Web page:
Title:
Knuckle and bearing assembly and process of manufacturing same
Kind Code:
A1


Abstract:
A knuckle-bearing assembly for a vehicle comprises a knuckle having an aperture, a bearing press-fit into the aperture of the knuckle, and a plurality of hard particles mechanically deployed on the aperture or the bearing or both to increase a coefficient of friction between the knuckle and the bearing.



Inventors:
Mestre, Miquel Tuset (Barcelona, ES)
Application Number:
11/387604
Publication Date:
01/18/2007
Filing Date:
03/23/2006
Primary Class:
Other Classes:
29/898.07, 384/420
International Classes:
B62D7/18; B21D53/10; F16C17/04
View Patent Images:
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Primary Examiner:
CHARLES, MARCUS
Attorney, Agent or Firm:
The Dobrusin Law Firm P.C. (Pontiac, MI, US)
Claims:
Having thus described the invention, I claim:

1. A knuckle-bearing assembly for a vehicle comprising: a knuckle having an aperture; a bearing press-fit into said aperture of said knuckle; and a plurality of hard particles mechanically deployed on said aperture or said bearing or both to increase a coefficient of friction between said knuckle and said bearing.

2. The knuckle-bearing assembly of claim 1, wherein said hard particles mechanically deployed on said aperture or said bearing or both comprises said hard particles being inlaid on said aperture or said bearing or both.

3. The knuckle-bearing assembly of claim 2, wherein said hard particles inlaid on said aperture or said bearing or both reduce movement of said bearing relative to said knuckle under running conditions of said vehicle.

4. The knuckle-bearing assembly of claim 3, wherein movement of said bearing relative to said knuckle under running conditions of said vehicle is reduced to approximately between 0.01 mm to 0.035 mm.

5. The knuckle-bearing assembly of claim 3, wherein said hard particles inlaid on said aperture or said bearing or both result in a higher press-in force to press-fit said bearing into said knuckle.

6. The knuckle-bearing assembly of claim 5, wherein said hard particles inlaid on said aperture or said bearing or both result in a higher press-out force to disassemble said bearing from said knuckle aperture.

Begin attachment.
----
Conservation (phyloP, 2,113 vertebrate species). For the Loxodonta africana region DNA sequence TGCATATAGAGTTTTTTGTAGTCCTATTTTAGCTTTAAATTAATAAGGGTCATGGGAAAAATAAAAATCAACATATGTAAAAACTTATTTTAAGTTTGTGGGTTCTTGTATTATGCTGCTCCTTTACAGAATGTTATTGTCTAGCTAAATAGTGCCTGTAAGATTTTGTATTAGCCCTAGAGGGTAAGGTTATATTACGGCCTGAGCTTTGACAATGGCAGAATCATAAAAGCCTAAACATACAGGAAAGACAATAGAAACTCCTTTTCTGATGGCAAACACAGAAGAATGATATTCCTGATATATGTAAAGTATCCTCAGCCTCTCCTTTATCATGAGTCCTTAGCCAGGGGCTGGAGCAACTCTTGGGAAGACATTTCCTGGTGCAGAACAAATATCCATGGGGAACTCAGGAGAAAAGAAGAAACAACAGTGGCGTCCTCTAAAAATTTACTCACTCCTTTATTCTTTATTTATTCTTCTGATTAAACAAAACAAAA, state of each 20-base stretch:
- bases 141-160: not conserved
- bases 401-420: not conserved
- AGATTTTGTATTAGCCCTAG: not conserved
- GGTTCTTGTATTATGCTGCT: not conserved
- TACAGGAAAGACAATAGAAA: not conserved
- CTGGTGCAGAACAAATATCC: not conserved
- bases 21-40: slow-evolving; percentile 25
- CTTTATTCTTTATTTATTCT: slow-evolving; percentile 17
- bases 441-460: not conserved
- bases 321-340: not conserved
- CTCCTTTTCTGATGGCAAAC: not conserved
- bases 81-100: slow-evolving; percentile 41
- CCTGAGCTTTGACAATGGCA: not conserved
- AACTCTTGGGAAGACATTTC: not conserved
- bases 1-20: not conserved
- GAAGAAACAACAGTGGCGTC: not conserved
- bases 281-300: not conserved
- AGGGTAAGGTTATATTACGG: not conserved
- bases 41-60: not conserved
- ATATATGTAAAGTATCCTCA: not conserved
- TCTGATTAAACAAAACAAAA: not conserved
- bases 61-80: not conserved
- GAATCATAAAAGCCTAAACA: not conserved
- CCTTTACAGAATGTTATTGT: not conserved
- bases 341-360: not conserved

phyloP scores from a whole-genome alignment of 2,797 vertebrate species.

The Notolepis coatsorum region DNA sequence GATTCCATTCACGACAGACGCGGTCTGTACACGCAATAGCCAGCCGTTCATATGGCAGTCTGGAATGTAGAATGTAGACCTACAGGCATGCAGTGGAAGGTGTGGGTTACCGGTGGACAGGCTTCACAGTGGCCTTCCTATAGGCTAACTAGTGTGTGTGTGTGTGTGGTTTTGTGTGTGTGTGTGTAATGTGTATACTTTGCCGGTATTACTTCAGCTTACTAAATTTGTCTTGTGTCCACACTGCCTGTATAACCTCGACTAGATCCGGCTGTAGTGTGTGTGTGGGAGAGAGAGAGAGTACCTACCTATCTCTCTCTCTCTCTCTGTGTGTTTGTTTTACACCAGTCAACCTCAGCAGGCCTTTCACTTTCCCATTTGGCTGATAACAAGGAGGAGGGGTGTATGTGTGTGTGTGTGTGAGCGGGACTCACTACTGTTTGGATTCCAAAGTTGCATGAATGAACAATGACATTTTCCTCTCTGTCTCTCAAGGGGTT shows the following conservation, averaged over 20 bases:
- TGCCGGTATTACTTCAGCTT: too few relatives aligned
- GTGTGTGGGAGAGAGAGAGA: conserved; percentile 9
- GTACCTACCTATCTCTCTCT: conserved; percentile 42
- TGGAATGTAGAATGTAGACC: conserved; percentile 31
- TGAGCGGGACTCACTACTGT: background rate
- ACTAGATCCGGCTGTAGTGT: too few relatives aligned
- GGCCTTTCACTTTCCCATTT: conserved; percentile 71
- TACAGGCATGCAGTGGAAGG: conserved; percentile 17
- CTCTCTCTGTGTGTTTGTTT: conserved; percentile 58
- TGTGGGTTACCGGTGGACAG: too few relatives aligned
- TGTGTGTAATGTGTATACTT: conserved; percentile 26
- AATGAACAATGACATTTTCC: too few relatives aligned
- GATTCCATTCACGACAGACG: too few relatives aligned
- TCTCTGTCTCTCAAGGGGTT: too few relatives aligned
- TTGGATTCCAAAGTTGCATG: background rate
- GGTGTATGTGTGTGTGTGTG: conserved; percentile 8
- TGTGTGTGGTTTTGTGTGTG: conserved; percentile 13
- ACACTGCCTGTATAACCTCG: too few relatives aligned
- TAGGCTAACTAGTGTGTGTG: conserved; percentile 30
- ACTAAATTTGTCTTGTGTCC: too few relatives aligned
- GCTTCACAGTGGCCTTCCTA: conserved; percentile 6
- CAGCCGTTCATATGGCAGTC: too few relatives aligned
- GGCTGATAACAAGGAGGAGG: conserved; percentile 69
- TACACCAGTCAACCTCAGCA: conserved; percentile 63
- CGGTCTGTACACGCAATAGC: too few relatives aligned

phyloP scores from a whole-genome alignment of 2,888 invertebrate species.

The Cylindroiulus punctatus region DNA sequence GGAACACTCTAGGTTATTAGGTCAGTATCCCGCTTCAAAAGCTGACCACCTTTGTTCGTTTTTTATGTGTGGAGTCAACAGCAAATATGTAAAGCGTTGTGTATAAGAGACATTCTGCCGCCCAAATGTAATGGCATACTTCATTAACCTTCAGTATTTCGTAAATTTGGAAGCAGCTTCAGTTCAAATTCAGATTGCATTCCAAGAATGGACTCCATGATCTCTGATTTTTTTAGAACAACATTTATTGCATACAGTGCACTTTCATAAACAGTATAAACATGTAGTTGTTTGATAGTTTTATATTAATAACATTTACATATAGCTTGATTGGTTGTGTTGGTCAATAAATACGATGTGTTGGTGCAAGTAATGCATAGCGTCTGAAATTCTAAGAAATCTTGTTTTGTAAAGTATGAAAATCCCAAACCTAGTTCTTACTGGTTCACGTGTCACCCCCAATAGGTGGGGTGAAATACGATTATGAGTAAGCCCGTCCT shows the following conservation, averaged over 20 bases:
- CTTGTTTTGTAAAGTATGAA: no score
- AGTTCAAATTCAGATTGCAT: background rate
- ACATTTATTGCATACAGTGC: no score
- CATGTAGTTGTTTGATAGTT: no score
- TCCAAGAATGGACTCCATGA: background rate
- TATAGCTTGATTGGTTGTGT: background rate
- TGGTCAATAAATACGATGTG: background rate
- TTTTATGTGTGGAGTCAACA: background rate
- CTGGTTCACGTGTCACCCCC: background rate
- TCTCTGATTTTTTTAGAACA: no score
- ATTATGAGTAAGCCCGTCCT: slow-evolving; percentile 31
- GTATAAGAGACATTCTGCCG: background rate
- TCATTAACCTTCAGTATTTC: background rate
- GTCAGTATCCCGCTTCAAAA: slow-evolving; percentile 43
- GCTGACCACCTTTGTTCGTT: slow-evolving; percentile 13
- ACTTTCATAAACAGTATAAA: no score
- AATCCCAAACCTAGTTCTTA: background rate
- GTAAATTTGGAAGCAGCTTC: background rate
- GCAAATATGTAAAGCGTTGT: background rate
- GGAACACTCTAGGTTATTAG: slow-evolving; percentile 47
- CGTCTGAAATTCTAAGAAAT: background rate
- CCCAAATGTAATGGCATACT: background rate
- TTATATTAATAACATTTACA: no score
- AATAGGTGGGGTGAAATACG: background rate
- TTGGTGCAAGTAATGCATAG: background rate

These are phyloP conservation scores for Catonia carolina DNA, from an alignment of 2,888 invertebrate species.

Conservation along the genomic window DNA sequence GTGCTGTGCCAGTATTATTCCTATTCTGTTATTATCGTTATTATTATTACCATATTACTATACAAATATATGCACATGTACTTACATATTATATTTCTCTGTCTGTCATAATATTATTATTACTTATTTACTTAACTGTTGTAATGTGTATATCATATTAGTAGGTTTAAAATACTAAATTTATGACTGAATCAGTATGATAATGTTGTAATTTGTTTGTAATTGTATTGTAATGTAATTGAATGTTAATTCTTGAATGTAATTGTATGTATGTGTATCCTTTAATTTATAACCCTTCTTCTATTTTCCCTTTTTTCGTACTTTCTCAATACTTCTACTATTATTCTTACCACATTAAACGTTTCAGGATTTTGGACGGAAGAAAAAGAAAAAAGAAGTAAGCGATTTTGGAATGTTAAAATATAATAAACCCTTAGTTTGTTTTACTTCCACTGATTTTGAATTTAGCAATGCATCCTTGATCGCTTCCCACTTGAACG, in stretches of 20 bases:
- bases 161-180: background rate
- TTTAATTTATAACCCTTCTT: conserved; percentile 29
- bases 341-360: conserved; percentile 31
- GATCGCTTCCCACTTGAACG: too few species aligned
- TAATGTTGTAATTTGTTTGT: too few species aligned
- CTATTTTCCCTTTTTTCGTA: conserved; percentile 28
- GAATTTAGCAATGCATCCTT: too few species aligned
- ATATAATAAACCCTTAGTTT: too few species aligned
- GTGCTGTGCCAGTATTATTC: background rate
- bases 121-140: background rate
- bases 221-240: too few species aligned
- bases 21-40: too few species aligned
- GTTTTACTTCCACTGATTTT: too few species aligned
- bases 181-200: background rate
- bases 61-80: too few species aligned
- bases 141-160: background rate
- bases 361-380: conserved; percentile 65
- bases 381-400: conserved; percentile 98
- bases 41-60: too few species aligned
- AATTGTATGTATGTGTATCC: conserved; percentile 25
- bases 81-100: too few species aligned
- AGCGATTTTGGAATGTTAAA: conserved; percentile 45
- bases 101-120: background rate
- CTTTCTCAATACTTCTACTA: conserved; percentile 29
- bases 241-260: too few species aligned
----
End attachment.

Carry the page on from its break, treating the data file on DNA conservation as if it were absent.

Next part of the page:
7. The knuckle-bearing assembly of claim 6, wherein said press-in force to press-fit said bearing into said knuckle and said press-out force to disassemble said bearing from said knuckle aperture is approximately between 50 kN and 170 kN.

8. The knuckle-bearing assembly of claim 7, wherein said hard particles are inlaid by sandblasting.

9. A knuckle-bearing assembly comprising: a knuckle; an aperture located within said knuckle, said aperture having a surface; a bearing press-fit into said aperture; and a plurality of hard particles inlaid on said surface of said aperture increasing a coefficient of friction between said knuckle and said bearing.

10. The knuckle-bearing assembly of claim 9, wherein said hard particles inlaid on said surface of said aperture of said knuckle reduces movement of said bearing relative to said knuckle.

11. The knuckle-bearing assembly of claim 10, wherein said bearing further comprises an outer surface, said outer surface having a plurality of hard particles inlaid thereon.

12. The knuckle-bearing assembly of claim 11, wherein said hard particles are Corindon.

13. The knuckle-bearing assembly of claim 12, wherein said inlaid hard particles are sandblasted onto said surface of said aperture and said outer surface of said bearing.

14. A method of assembly a knuckle-bearing for a vehicle comprising: providing a knuckle having an aperture; inlaying a plurality of hard particles onto said aperture of said knuckle; and press-fitting a bearing into said aperture to increase a coefficient of friction between said knuckle and said bearing.

15. The method of claim 14, wherein inlaying said plurality of hard particles onto said aperture of said knuckle comprises sandblasting said plurality of hard particles onto a surface of said aperture of said knuckle.

16. The method of claim 15, further comprising sandblasting a plurality of hard particles onto an outer surface of said bearing.

17. The method of claim 16, further comprising adjusting force required to press-fit said bearing into said aperture to control said coefficient of friction to reduce slippage or movement of said bearing related to said aperture during running conditions of said vehicle.

18. The method of claim 17, further comprising controlling said coefficient of friction between said bearing and said aperture during press-fitting through adjusting parameters of sandblasting said hard particles.

19. The method of claim 18, wherein at least one of said parameters comprises: material of said hard particles, application distance, air pressure, application time, density of hard particles into air, and dimension of hard particles.